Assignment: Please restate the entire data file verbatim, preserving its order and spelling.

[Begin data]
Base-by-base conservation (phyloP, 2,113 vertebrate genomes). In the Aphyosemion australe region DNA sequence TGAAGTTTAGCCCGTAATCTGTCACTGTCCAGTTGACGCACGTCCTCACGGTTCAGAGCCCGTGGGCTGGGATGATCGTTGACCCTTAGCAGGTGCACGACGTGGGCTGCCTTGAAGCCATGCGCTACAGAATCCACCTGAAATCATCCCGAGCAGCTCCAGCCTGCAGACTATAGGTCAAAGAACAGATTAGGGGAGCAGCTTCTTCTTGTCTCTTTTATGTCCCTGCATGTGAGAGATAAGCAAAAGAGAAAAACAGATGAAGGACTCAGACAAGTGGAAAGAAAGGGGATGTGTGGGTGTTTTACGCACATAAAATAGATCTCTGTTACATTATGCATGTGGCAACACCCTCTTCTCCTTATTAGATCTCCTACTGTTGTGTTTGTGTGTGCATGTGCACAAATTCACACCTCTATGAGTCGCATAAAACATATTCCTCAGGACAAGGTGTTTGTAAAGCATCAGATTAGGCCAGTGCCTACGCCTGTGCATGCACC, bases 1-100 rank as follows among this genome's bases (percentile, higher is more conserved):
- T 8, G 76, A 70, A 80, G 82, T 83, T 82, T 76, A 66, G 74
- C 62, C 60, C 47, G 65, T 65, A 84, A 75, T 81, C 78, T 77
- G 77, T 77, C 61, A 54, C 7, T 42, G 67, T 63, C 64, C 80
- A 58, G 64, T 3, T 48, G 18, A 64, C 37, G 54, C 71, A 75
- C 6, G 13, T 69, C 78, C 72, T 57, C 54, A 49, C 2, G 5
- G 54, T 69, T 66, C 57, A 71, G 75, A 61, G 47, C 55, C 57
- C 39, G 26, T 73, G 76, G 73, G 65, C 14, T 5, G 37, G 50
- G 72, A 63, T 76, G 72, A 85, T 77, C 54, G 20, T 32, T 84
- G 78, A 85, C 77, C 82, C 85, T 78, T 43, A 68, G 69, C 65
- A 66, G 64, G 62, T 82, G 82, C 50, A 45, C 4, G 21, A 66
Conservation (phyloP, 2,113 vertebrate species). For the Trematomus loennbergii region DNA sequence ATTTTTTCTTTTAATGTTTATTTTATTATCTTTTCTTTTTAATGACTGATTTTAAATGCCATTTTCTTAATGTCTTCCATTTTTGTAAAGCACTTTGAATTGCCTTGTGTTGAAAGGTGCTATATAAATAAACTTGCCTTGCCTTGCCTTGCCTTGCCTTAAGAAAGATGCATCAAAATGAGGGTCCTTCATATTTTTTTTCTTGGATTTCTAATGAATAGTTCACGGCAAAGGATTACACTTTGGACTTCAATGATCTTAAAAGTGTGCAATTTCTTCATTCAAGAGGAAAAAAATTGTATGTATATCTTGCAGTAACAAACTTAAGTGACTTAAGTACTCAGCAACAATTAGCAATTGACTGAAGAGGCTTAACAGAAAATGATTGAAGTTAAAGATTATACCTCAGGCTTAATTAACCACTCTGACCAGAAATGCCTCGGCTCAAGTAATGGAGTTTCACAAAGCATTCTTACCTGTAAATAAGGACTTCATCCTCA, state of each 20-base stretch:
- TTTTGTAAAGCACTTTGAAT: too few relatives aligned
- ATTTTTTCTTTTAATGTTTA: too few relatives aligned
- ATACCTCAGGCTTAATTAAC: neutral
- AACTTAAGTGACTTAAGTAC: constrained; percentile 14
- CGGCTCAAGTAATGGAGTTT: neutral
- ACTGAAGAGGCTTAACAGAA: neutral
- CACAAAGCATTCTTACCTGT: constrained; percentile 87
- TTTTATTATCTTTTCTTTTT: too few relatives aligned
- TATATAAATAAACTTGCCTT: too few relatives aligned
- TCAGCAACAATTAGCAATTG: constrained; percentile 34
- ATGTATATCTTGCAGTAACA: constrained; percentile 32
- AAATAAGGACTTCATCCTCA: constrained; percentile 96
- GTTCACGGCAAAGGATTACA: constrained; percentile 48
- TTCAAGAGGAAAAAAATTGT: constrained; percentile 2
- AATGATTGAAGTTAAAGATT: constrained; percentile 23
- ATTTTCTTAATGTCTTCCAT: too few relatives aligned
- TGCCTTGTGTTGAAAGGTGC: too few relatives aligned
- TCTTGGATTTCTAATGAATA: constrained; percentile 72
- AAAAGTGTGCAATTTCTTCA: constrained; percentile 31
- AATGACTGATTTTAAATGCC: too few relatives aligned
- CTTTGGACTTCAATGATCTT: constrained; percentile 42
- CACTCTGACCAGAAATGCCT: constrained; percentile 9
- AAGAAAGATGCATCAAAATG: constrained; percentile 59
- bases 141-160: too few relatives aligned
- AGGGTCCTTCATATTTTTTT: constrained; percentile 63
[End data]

Base-by-base conservation (phyloP, 2,113 vertebrate genomes). In the Aphyosemion australe region DNA sequence TGAAGTTTAGCCCGTAATCTGTCACTGTCCAGTTGACGCACGTCCTCACGGTTCAGAGCCCGTGGGCTGGGATGATCGTTGACCCTTAGCAGGTGCACGACGTGGGCTGCCTTGAAGCCATGCGCTACAGAATCCACCTGAAATCATCCCGAGCAGCTCCAGCCTGCAGACTATAGGTCAAAGAACAGATTAGGGGAGCAGCTTCTTCTTGTCTCTTTTATGTCCCTGCATGTGAGAGATAAGCAAAAGAGAAAAACAGATGAAGGACTCAGACAAGTGGAAAGAAAGGGGATGTGTGGGTGTTTTACGCACATAAAATAGATCTCTGTTACATTATGCATGTGGCAACACCCTCTTCTCCTTATTAGATCTCCTACTGTTGTGTTTGTGTGTGCATGTGCACAAATTCACACCTCTATGAGTCGCATAAAACATATTCCTCAGGACAAGGTGTTTGTAAAGCATCAGATTAGGCCAGTGCCTACGCCTGTGCATGCACC, bases 1-100 rank as follows among this genome's bases (percentile, higher is more conserved):
- T 8, G 76, A 70, A 80, G 82, T 83, T 82, T 76, A 66, G 74
- C 62, C 60, C 47, G 65, T 65, A 84, A 75, T 81, C 78, T 77
- G 77, T 77, C 61, A 54, C 7, T 42, G 67, T 63, C 64, C 80
- A 58, G 64, T 3, T 48, G 18, A 64, C 37, G 54, C 71, A 75
- C 6, G 13, T 69, C 78, C 72, T 57, C 54, A 49, C 2, G 5
- G 54, T 69, T 66, C 57, A 71, G 75, A 61, G 47, C 55, C 57
- C 39, G 26, T 73, G 76, G 73, G 65, C 14, T 5, G 37, G 50
- G 72, A 63, T 76, G 72, A 85, T 77, C 54, G 20, T 32, T 84
- G 78, A 85, C 77, C 82, C 85, T 78, T 43, A 68, G 69, C 65
- A 66, G 64, G 62, T 82, G 82, C 50, A 45, C 4, G 21, A 66
Conservation (phyloP, 2,113 vertebrate species). For the Trematomus loennbergii region DNA sequence ATTTTTTCTTTTAATGTTTATTTTATTATCTTTTCTTTTTAATGACTGATTTTAAATGCCATTTTCTTAATGTCTTCCATTTTTGTAAAGCACTTTGAATTGCCTTGTGTTGAAAGGTGCTATATAAATAAACTTGCCTTGCCTTGCCTTGCCTTGCCTTAAGAAAGATGCATCAAAATGAGGGTCCTTCATATTTTTTTTCTTGGATTTCTAATGAATAGTTCACGGCAAAGGATTACACTTTGGACTTCAATGATCTTAAAAGTGTGCAATTTCTTCATTCAAGAGGAAAAAAATTGTATGTATATCTTGCAGTAACAAACTTAAGTGACTTAAGTACTCAGCAACAATTAGCAATTGACTGAAGAGGCTTAACAGAAAATGATTGAAGTTAAAGATTATACCTCAGGCTTAATTAACCACTCTGACCAGAAATGCCTCGGCTCAAGTAATGGAGTTTCACAAAGCATTCTTACCTGTAAATAAGGACTTCATCCTCA, state of each 20-base stretch:
- TTTTGTAAAGCACTTTGAAT: too few relatives aligned
- ATTTTTTCTTTTAATGTTTA: too few relatives aligned
- ATACCTCAGGCTTAATTAAC: neutral
- AACTTAAGTGACTTAAGTAC: constrained; percentile 14
- CGGCTCAAGTAATGGAGTTT: neutral
- ACTGAAGAGGCTTAACAGAA: neutral
- CACAAAGCATTCTTACCTGT: constrained; percentile 87
- TTTTATTATCTTTTCTTTTT: too few relatives aligned
- TATATAAATAAACTTGCCTT: too few relatives aligned
- TCAGCAACAATTAGCAATTG: constrained; percentile 34
- ATGTATATCTTGCAGTAACA: constrained; percentile 32
- AAATAAGGACTTCATCCTCA: constrained; percentile 96
- GTTCACGGCAAAGGATTACA: constrained; percentile 48
- TTCAAGAGGAAAAAAATTGT: constrained; percentile 2
- AATGATTGAAGTTAAAGATT: constrained; percentile 23
- ATTTTCTTAATGTCTTCCAT: too few relatives aligned
- TGCCTTGTGTTGAAAGGTGC: too few relatives aligned
- TCTTGGATTTCTAATGAATA: constrained; percentile 72
- AAAAGTGTGCAATTTCTTCA: constrained; percentile 31
- AATGACTGATTTTAAATGCC: too few relatives aligned
- CTTTGGACTTCAATGATCTT: constrained; percentile 42
- CACTCTGACCAGAAATGCCT: constrained; percentile 9
- AAGAAAGATGCATCAAAATG: constrained; percentile 59
- bases 141-160: too few relatives aligned
- AGGGTCCTTCATATTTTTTT: constrained; percentile 63